When Notre Dame and Michigan meet to kick off the 2018 season, receiver Freddy Canteen will be lined up opposite a uniform he used to wear. The former Wolverine receiver announced a graduate transfer commitment to Notre Dame on Saturday evening. Canteen will have two years of eligibility remaining once he graduates from Michigan this spring.
A former rivals.com four-star recruit, Canteen enrolled early at Michigan in the spring of 2014, furthering his ability to now graduate early. He caught five receptions over six games his freshman year before a shoulder injury early his sophomore season ended his Michigan career. Canteen told Irish Illustrated he could have returned to the field for the Wolverines in 2016, but opted to instead preserve a year of playing eligibility.
“Really, I’m just looking for a program where I can display my talents best,” Canteen said. “I’m graduating from Michigan in three years. Why not pursue a master’s at a school as prestigious as Notre Dame?”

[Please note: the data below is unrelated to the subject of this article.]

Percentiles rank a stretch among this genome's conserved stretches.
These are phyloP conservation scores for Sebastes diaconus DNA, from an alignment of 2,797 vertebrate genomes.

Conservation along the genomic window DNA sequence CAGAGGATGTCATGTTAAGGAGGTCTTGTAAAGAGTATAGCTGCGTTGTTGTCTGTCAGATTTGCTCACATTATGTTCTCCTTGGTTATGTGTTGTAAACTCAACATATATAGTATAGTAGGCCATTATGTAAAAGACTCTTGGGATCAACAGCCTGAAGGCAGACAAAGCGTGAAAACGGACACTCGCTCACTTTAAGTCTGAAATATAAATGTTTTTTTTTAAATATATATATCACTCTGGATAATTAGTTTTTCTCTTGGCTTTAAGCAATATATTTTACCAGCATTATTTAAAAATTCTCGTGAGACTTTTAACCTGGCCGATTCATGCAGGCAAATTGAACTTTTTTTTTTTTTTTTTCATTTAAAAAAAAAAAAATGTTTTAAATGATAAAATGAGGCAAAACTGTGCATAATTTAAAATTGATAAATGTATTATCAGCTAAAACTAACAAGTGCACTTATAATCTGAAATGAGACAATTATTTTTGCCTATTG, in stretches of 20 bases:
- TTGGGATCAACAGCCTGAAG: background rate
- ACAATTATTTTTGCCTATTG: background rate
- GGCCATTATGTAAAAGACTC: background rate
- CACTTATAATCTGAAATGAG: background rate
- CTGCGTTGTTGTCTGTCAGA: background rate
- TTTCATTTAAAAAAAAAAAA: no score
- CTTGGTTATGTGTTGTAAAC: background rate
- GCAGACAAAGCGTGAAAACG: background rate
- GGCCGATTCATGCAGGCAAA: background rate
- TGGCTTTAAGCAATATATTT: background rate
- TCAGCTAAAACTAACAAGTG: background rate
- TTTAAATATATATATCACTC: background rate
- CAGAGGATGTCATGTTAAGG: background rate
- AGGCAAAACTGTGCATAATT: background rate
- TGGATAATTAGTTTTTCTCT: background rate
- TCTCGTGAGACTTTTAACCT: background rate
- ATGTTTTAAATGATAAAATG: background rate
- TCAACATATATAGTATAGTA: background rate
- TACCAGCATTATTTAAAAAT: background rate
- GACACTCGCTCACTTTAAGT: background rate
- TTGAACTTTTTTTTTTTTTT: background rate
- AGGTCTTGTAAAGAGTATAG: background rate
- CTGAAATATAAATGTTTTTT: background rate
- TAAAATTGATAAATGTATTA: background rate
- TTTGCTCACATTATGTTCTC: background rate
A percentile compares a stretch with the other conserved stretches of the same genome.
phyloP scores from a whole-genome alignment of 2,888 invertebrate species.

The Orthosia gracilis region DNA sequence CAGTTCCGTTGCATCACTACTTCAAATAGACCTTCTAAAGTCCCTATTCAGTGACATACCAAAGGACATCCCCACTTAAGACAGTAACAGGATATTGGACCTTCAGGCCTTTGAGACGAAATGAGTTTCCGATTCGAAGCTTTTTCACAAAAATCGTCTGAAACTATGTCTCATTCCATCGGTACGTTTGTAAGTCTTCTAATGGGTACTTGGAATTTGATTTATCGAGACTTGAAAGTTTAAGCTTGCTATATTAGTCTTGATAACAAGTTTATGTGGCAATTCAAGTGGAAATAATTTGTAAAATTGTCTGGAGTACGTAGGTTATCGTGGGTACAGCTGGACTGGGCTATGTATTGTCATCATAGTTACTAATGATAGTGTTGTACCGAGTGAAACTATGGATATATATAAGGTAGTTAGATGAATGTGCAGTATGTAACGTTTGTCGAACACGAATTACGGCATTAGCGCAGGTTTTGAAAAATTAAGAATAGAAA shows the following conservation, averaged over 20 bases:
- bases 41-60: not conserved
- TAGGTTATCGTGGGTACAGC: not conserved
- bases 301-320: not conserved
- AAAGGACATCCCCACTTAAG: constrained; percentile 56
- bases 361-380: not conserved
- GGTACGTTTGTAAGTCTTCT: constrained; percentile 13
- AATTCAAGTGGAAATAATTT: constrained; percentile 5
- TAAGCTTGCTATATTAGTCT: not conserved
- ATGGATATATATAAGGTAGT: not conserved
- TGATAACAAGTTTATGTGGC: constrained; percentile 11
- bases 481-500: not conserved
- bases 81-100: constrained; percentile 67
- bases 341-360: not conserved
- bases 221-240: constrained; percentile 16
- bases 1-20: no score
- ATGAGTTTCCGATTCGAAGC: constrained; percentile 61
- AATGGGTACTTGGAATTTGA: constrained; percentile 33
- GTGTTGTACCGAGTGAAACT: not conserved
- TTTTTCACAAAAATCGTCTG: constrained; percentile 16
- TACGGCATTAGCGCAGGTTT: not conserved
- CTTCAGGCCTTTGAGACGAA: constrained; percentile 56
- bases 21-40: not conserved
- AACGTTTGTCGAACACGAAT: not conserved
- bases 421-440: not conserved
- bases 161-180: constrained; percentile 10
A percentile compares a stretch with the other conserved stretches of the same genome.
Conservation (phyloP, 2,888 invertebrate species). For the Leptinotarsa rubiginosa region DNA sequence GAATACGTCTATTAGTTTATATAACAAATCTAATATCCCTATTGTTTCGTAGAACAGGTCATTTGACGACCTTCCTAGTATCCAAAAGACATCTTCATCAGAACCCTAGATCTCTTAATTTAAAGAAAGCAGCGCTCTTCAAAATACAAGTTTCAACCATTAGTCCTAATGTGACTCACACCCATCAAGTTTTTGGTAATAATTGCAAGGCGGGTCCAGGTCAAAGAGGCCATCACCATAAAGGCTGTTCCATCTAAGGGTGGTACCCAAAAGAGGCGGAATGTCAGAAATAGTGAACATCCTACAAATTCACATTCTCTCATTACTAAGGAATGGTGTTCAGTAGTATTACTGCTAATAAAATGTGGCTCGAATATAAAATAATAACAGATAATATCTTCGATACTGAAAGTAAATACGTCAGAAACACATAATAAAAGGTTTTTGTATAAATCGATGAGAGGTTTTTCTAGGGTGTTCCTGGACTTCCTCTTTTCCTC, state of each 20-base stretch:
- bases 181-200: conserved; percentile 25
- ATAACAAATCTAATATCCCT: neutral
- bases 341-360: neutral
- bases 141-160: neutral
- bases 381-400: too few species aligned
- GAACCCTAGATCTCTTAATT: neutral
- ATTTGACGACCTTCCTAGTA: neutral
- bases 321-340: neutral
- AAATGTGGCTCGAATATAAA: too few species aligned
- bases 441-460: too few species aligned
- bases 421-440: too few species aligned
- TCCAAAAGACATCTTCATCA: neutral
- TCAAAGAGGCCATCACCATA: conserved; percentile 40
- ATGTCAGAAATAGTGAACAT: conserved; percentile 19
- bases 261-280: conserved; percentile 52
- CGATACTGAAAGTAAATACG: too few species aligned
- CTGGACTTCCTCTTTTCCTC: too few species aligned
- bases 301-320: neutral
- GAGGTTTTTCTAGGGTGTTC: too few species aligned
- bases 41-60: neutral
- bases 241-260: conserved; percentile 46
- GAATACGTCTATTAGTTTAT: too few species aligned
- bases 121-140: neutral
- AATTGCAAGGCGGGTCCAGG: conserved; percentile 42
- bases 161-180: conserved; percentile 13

Canteen will bolster depth at a position headlined by juniors Equanimeous St. Brown and C.J. Sanders. Though Canteen would not likely project in St. Brown’s place, he could possibly challenge Sanders in the slot or sophomores Kevin Stepherson and Javon McKinley out wide.
He could also, theoretically, flip to defense where Notre Dame needs help at defensive back. At 6-foot-1 and 185 pounds, Canteen’s skill set could translate to the position without much lapse.
“Ask anybody about me, I bring speed to the game,” he said.
In his 2014 recruitment, Canteen chose Michigan over offers from Maryland and Tennessee, among others.
After losing rising senior receiver Justin Brent to a transfer in January, Notre Dame added two receiver recruits on National Signing Day, Michael Young and Jafar Armstrong. Later that day, Irish coach Brian Kelly said Notre Dame set aside a scholarship with hopes of bringing in a graduate transfer. Presumably, Kelly was referring to Canteen and Notre Dame now has a full roster of 85 scholarship players.
With two years of eligibility remaining—rather than the typical one of a graduate transfer—Canteen will alter the approach to next year’s recruiting. Notre Dame’s class of 2018 was already likely to be a smaller group than usual.